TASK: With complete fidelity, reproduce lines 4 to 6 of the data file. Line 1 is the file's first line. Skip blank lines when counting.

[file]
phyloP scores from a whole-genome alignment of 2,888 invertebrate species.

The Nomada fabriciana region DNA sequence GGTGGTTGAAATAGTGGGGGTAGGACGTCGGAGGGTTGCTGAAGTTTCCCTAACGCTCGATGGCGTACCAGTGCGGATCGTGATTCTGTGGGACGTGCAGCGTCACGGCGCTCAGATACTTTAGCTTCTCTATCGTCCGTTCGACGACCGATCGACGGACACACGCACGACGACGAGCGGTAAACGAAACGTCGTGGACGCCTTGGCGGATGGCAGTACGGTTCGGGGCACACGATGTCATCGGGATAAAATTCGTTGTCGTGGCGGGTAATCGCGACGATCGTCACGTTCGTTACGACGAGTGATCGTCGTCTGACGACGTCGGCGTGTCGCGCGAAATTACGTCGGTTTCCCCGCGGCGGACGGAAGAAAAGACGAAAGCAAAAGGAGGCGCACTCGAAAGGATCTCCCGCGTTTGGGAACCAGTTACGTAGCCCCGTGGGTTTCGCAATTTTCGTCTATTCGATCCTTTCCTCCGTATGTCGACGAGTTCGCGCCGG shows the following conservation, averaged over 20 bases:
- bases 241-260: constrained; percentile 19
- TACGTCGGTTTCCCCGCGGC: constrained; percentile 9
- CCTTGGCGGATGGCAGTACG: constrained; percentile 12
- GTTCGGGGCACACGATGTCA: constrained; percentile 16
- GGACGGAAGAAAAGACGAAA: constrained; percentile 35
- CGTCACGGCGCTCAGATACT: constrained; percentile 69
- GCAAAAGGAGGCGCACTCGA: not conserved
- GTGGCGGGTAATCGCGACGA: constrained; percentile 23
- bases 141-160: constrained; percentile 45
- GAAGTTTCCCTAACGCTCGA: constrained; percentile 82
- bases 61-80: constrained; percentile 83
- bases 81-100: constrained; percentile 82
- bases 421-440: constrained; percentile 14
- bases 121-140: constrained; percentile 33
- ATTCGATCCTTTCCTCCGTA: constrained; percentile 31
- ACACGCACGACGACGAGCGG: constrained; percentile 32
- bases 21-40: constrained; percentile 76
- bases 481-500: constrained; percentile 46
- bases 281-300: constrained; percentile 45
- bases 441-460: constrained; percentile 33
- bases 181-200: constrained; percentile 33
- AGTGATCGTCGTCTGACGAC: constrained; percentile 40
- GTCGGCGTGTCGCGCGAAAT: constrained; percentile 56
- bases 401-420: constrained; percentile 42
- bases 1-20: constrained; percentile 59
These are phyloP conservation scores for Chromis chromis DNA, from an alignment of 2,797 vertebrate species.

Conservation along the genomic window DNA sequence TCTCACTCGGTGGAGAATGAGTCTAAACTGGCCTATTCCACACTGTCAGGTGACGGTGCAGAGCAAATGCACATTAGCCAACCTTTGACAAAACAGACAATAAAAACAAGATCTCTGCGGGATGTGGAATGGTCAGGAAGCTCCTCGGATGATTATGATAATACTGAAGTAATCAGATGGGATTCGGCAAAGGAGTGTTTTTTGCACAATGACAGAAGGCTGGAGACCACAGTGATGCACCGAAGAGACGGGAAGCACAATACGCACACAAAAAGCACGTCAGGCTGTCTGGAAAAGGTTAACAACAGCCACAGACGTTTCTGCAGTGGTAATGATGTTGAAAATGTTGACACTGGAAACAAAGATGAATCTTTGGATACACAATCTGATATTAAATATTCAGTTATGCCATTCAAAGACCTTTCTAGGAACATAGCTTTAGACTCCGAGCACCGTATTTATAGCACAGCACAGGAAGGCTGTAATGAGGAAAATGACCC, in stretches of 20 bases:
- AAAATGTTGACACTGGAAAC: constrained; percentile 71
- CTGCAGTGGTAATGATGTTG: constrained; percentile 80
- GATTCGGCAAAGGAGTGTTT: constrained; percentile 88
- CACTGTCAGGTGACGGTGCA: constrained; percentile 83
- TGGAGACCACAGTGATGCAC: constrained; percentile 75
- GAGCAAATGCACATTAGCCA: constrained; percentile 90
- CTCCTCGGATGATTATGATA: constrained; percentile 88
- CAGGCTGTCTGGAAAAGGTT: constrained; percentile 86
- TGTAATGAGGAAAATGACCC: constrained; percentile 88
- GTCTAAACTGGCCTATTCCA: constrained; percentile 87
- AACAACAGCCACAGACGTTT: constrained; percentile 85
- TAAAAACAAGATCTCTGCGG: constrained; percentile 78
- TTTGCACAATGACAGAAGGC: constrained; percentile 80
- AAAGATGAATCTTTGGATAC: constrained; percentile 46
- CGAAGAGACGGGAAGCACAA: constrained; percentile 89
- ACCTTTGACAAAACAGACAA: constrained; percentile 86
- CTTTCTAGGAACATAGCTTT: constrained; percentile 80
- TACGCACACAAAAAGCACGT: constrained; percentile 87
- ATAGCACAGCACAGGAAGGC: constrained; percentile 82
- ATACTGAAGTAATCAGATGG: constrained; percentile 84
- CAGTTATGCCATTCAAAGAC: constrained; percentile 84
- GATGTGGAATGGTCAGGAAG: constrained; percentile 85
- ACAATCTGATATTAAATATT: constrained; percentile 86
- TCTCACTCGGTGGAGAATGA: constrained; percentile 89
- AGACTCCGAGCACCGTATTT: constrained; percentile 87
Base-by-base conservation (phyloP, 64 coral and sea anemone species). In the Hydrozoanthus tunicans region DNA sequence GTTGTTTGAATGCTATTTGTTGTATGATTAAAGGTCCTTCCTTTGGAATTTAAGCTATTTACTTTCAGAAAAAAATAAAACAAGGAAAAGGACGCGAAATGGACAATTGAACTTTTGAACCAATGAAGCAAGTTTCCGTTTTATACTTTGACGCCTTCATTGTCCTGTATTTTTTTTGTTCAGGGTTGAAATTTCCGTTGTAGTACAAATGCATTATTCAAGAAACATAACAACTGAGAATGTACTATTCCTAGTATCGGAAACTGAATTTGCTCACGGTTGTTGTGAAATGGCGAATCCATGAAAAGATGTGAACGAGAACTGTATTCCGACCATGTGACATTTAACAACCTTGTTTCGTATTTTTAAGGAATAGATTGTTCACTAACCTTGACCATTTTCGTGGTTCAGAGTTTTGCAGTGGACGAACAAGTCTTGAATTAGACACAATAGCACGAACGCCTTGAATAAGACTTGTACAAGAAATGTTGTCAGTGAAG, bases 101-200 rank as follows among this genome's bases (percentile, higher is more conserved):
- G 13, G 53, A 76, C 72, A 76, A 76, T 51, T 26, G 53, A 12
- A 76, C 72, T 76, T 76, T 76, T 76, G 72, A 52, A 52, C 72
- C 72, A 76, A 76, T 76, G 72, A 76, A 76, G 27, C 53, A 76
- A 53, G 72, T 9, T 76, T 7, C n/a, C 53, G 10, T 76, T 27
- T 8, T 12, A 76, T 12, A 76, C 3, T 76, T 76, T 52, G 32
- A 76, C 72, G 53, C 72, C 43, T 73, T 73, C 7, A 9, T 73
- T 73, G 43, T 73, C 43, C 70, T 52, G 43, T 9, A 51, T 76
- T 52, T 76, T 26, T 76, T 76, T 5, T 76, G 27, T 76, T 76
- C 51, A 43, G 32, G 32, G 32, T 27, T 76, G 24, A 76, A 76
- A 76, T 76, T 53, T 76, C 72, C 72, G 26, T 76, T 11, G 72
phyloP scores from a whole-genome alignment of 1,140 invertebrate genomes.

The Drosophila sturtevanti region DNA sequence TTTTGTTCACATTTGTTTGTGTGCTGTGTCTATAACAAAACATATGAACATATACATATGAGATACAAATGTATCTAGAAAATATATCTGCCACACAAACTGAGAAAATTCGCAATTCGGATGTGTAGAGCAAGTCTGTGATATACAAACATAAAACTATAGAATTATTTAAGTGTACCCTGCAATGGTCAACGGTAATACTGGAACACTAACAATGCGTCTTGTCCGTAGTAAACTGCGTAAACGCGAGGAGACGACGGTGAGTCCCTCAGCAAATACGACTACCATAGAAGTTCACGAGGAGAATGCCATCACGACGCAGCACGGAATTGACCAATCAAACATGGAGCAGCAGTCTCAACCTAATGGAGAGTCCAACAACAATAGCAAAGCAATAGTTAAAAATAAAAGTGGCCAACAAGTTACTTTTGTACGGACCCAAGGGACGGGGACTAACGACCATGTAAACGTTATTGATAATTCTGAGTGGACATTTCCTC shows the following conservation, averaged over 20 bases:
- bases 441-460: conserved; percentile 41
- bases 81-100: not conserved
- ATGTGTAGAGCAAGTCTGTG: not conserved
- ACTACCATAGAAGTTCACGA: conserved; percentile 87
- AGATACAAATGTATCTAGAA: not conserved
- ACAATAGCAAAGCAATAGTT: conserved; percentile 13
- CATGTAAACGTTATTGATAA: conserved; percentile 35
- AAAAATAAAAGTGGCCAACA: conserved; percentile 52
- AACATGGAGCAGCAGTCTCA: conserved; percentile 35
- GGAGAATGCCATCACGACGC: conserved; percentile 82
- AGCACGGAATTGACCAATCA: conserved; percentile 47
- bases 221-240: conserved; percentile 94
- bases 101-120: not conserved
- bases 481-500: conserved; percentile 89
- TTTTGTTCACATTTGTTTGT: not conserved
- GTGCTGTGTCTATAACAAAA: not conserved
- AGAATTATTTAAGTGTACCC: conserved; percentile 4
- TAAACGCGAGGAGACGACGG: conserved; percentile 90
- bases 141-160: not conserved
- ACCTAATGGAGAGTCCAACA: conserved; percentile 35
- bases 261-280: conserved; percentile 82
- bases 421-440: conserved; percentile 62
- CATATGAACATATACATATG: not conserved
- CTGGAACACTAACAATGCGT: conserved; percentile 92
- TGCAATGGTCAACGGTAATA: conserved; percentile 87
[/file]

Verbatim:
- TACGTCGGTTTCCCCGCGGC: constrained; percentile 9
- CCTTGGCGGATGGCAGTACG: constrained; percentile 12
- GTTCGGGGCACACGATGTCA: constrained; percentile 16